Romney's 47 years as a general authority of the LDS Church began when he became one of first five persons called to fill the new position of an Assistant to the Quorum of the Twelve Apostles in 1941. In 1951, he was advanced to the Quorum of the Twelve Apostles. In 1960, Romney was among those who developed the Home Teaching program of the church.
In 1961, Romney was appointed the area supervisor for the church over Mexico. Although he had lived his first fifteen years in Mexico, it was in the mainly American Mormon colonies, so he knew very little Spanish. He was assisted by Eduardo Balderas in learning more of the language. Romney supervised the church's growth in Mexico for the next eleven years. He oversaw a plan that allowed for the church to build many meetinghouses in Mexico and it was during this time that the first Spanish-language stakes in Mexico were organized.
Lee's death the following year brought Spencer W. Kimball to the church presidency; Kimball retained Romney and First Counselor N. Eldon Tanner in their positions. As the First Presidency, Kimball, Tanner, and Romney announced the reception of the Revelation on Priesthood in June 1978; the announcement was canonized as "Official Declaration 2" in the church's Doctrine and Covenants.
As Kimball, Tanner, and Romney all became octogenarians and developed health problems, Gordon B. Hinckley was added as an additional counselor in 1981. Upon Tanner's death in 1982, Romney was named First Counselor and Hinckley Second Counselor, but Romney was relatively inactive in this position due to poor health. When Kimball died in 1985, press reports indicated that Romney had not been seen in public for many months.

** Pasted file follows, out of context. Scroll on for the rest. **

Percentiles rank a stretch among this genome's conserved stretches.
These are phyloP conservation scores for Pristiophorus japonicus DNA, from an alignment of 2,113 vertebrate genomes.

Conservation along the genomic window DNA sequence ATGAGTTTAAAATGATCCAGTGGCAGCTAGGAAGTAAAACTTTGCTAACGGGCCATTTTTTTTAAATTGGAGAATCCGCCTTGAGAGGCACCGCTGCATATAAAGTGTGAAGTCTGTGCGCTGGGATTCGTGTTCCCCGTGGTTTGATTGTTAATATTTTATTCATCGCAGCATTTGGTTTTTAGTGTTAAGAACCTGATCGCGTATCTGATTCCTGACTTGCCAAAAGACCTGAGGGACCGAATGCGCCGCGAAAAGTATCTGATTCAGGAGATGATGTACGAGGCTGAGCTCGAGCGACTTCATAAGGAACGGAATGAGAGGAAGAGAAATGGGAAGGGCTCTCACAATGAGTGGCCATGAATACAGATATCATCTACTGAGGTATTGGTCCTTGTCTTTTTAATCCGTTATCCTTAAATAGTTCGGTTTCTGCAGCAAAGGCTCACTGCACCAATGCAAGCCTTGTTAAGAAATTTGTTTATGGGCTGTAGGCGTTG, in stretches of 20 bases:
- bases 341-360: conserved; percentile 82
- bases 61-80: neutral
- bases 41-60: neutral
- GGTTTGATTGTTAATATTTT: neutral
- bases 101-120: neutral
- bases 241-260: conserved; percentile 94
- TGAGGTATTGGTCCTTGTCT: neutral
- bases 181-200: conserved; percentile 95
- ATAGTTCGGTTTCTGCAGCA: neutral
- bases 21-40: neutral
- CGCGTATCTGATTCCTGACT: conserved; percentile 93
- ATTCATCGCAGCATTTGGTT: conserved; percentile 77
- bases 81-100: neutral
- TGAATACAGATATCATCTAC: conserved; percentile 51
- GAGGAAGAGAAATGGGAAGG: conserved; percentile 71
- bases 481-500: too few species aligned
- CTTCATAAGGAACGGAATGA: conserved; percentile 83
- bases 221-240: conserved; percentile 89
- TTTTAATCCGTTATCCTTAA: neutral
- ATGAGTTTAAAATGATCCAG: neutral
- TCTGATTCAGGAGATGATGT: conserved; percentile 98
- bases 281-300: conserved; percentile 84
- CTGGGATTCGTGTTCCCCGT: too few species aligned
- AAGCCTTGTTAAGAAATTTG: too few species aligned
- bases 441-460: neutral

Ezra Taft Benson, who had been President of the Quorum of the Twelve Apostles, became the next church president and named Hinckley his First Counselor and Thomas S. Monson as his Second Counselor. Romney, as the apostle with the second-longest seniority in the church, became President of the Quorum of the Twelve Apostles. However, "because President Romney’s health [kept] him from taking an active part in Church administration," Howard W. Hunter, who ranked next in seniority, was made Acting President of the Quorum of the Twelve. Romney was never formally set apart as President of the Twelve.
Romney died at his home in Salt Lake City from causes incident to age. He was 90 and had been an LDS Church general authority for 47 years. Funeral services were held on May 23, 1988, at the Salt Lake Tabernacle, under the direction of church president Ezra Taft Benson. Romney was buried at Wasatch Lawn Memorial Park in Salt Lake City, beside his wife who had died in 1979.
On Romney's death, the Deseret News Church Almanac remembered him as a "renowned Church Welfare pioneer and Book of Mormon scholar".
- Moulton, Kristen (September 19, 2009), The Salt Lake Tribune: C2 http://archive.sltrib.com/article.php?id=13358898&itype=NGPSID Missing or empty
- Gardner, Marvin K. (April 1986), Ensign http://www.lds.org/ensign/1986/04/president-marion-g-romney-president-of-the-quorum-of-the-twelve-apostles Missing or empty
- Wasatch Lawn Memorial Park & Mortuary
- Howard, F. Burton (1988). Marion G. Romney: His Life and Faith. Salt Lake City: Bookcraft. ISBN 0884946681. OCLC 19921425.
|The Church of Jesus Christ of Latter-day Saints titles|
Ezra Taft Benson
|President of the Quorum of the Twelve Apostles
November 10, 1985 – May 20, 1988
Howard W. Hunter
N. Eldon Tanner
|First Counselor in the First Presidency
December 2, 1982 – November 5, 1985
Gordon B. Hinckley
|Second Counselor in the First Presidency
July 7, 1972 – December 2, 1982
Delbert L. Stapley
|Quorum of the Twelve Apostles
October 11, 1951 – July 7, 1972
November 5, 1985 – May 20, 1988